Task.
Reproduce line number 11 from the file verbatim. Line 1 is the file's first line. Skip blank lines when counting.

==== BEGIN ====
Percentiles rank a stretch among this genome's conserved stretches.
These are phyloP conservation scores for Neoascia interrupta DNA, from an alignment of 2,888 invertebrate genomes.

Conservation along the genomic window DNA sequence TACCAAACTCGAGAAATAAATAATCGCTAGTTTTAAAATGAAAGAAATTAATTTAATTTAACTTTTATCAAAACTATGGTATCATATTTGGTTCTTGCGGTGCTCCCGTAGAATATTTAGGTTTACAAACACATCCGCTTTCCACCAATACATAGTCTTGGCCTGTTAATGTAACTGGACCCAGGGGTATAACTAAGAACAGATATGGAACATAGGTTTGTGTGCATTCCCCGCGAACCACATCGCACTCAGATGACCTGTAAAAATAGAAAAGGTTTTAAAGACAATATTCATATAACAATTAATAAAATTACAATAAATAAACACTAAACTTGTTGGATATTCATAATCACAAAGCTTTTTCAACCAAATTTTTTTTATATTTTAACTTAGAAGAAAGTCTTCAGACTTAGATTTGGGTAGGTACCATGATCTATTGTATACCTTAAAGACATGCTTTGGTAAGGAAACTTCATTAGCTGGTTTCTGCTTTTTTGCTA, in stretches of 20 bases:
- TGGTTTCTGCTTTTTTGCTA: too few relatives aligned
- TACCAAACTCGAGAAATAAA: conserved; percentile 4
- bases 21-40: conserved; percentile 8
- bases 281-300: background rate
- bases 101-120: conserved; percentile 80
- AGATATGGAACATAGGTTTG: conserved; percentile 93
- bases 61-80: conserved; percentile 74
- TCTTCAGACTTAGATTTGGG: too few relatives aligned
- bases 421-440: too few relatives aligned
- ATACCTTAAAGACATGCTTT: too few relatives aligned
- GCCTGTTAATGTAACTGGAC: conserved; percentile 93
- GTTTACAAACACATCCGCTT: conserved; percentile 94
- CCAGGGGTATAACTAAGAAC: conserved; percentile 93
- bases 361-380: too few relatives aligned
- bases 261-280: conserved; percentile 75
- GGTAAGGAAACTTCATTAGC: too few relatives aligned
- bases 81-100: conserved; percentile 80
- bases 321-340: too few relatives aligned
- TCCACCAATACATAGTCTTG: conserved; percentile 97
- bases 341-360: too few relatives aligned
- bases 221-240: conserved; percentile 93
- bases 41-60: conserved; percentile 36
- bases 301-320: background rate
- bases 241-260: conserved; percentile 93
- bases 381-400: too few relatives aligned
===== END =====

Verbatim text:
- TCTTCAGACTTAGATTTGGG: too few relatives aligned